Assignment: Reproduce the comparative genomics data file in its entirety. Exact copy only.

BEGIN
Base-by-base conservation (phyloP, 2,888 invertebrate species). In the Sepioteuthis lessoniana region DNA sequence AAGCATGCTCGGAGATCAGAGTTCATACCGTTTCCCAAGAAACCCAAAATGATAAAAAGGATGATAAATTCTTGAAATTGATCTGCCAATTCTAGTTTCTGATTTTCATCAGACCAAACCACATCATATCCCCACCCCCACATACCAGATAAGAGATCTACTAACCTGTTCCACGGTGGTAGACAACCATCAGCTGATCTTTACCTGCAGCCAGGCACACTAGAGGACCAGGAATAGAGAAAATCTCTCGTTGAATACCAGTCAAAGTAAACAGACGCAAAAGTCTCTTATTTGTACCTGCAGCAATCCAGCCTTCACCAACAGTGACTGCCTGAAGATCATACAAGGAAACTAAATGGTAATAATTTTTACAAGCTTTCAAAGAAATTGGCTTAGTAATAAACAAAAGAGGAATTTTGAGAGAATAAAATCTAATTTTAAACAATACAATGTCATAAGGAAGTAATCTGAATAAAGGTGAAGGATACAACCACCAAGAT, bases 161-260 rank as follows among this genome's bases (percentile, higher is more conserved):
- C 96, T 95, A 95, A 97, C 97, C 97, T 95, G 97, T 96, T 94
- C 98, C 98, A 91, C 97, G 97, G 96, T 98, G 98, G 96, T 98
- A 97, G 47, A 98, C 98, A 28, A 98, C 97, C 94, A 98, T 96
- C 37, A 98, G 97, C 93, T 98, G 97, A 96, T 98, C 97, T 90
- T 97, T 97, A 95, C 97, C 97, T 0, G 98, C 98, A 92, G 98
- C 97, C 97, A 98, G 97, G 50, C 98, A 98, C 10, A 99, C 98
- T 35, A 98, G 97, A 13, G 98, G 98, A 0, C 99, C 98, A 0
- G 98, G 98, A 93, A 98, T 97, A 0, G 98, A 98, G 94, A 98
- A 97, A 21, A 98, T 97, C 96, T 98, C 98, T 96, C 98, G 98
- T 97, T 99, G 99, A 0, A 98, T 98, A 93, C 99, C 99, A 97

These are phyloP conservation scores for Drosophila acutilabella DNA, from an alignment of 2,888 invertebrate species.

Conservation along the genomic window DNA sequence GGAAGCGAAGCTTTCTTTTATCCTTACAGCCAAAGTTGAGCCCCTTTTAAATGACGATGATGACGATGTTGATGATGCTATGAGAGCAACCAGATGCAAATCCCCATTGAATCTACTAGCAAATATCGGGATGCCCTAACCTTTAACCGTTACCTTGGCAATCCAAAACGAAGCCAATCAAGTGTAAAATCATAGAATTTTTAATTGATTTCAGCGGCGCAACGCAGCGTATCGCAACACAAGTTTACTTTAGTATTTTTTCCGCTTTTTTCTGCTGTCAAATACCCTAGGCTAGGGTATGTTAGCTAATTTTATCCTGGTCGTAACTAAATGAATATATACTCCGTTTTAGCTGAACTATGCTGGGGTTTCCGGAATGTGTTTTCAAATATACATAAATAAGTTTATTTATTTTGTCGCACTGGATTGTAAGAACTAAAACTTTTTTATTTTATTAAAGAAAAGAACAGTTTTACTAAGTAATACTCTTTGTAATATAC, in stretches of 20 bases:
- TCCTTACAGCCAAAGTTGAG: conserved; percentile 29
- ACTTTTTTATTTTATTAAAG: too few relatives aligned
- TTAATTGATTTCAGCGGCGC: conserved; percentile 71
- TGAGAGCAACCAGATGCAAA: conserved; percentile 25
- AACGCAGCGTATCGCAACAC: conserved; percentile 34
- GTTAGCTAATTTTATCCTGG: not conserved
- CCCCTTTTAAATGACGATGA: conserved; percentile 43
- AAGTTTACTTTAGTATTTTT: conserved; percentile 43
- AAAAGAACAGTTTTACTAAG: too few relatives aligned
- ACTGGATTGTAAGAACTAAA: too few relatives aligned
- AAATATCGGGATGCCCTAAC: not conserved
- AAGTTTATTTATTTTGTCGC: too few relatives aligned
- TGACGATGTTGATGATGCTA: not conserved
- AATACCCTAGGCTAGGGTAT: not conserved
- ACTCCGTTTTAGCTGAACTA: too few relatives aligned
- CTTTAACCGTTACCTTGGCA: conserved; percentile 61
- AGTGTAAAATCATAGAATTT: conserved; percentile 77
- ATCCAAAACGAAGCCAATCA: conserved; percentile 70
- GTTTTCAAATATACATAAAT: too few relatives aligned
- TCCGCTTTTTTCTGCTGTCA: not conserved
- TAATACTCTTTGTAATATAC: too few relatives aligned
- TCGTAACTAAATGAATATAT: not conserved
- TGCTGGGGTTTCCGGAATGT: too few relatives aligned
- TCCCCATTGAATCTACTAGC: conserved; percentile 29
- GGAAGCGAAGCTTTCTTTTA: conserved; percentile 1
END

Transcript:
Base-by-base conservation (phyloP, 2,888 invertebrate species). In the Sepioteuthis lessoniana region DNA sequence AAGCATGCTCGGAGATCAGAGTTCATACCGTTTCCCAAGAAACCCAAAATGATAAAAAGGATGATAAATTCTTGAAATTGATCTGCCAATTCTAGTTTCTGATTTTCATCAGACCAAACCACATCATATCCCCACCCCCACATACCAGATAAGAGATCTACTAACCTGTTCCACGGTGGTAGACAACCATCAGCTGATCTTTACCTGCAGCCAGGCACACTAGAGGACCAGGAATAGAGAAAATCTCTCGTTGAATACCAGTCAAAGTAAACAGACGCAAAAGTCTCTTATTTGTACCTGCAGCAATCCAGCCTTCACCAACAGTGACTGCCTGAAGATCATACAAGGAAACTAAATGGTAATAATTTTTACAAGCTTTCAAAGAAATTGGCTTAGTAATAAACAAAAGAGGAATTTTGAGAGAATAAAATCTAATTTTAAACAATACAATGTCATAAGGAAGTAATCTGAATAAAGGTGAAGGATACAACCACCAAGAT, bases 161-260 rank as follows among this genome's bases (percentile, higher is more conserved):
- C 96, T 95, A 95, A 97, C 97, C 97, T 95, G 97, T 96, T 94
- C 98, C 98, A 91, C 97, G 97, G 96, T 98, G 98, G 96, T 98
- A 97, G 47, A 98, C 98, A 28, A 98, C 97, C 94, A 98, T 96
- C 37, A 98, G 97, C 93, T 98, G 97, A 96, T 98, C 97, T 90
- T 97, T 97, A 95, C 97, C 97, T 0, G 98, C 98, A 92, G 98
- C 97, C 97, A 98, G 97, G 50, C 98, A 98, C 10, A 99, C 98
- T 35, A 98, G 97, A 13, G 98, G 98, A 0, C 99, C 98, A 0
- G 98, G 98, A 93, A 98, T 97, A 0, G 98, A 98, G 94, A 98
- A 97, A 21, A 98, T 97, C 96, T 98, C 98, T 96, C 98, G 98
- T 97, T 99, G 99, A 0, A 98, T 98, A 93, C 99, C 99, A 97

These are phyloP conservation scores for Drosophila acutilabella DNA, from an alignment of 2,888 invertebrate species.

Conservation along the genomic window DNA sequence GGAAGCGAAGCTTTCTTTTATCCTTACAGCCAAAGTTGAGCCCCTTTTAAATGACGATGATGACGATGTTGATGATGCTATGAGAGCAACCAGATGCAAATCCCCATTGAATCTACTAGCAAATATCGGGATGCCCTAACCTTTAACCGTTACCTTGGCAATCCAAAACGAAGCCAATCAAGTGTAAAATCATAGAATTTTTAATTGATTTCAGCGGCGCAACGCAGCGTATCGCAACACAAGTTTACTTTAGTATTTTTTCCGCTTTTTTCTGCTGTCAAATACCCTAGGCTAGGGTATGTTAGCTAATTTTATCCTGGTCGTAACTAAATGAATATATACTCCGTTTTAGCTGAACTATGCTGGGGTTTCCGGAATGTGTTTTCAAATATACATAAATAAGTTTATTTATTTTGTCGCACTGGATTGTAAGAACTAAAACTTTTTTATTTTATTAAAGAAAAGAACAGTTTTACTAAGTAATACTCTTTGTAATATAC, in stretches of 20 bases:
- TCCTTACAGCCAAAGTTGAG: conserved; percentile 29
- ACTTTTTTATTTTATTAAAG: too few relatives aligned
- TTAATTGATTTCAGCGGCGC: conserved; percentile 71
- TGAGAGCAACCAGATGCAAA: conserved; percentile 25
- AACGCAGCGTATCGCAACAC: conserved; percentile 34
- GTTAGCTAATTTTATCCTGG: not conserved
- CCCCTTTTAAATGACGATGA: conserved; percentile 43
- AAGTTTACTTTAGTATTTTT: conserved; percentile 43
- AAAAGAACAGTTTTACTAAG: too few relatives aligned
- ACTGGATTGTAAGAACTAAA: too few relatives aligned
- AAATATCGGGATGCCCTAAC: not conserved
- AAGTTTATTTATTTTGTCGC: too few relatives aligned
- TGACGATGTTGATGATGCTA: not conserved
- AATACCCTAGGCTAGGGTAT: not conserved
- ACTCCGTTTTAGCTGAACTA: too few relatives aligned
- CTTTAACCGTTACCTTGGCA: conserved; percentile 61
- AGTGTAAAATCATAGAATTT: conserved; percentile 77
- ATCCAAAACGAAGCCAATCA: conserved; percentile 70
- GTTTTCAAATATACATAAAT: too few relatives aligned
- TCCGCTTTTTTCTGCTGTCA: not conserved
- TAATACTCTTTGTAATATAC: too few relatives aligned
- TCGTAACTAAATGAATATAT: not conserved
- TGCTGGGGTTTCCGGAATGT: too few relatives aligned
- TCCCCATTGAATCTACTAGC: conserved; percentile 29
- GGAAGCGAAGCTTTCTTTTA: conserved; percentile 1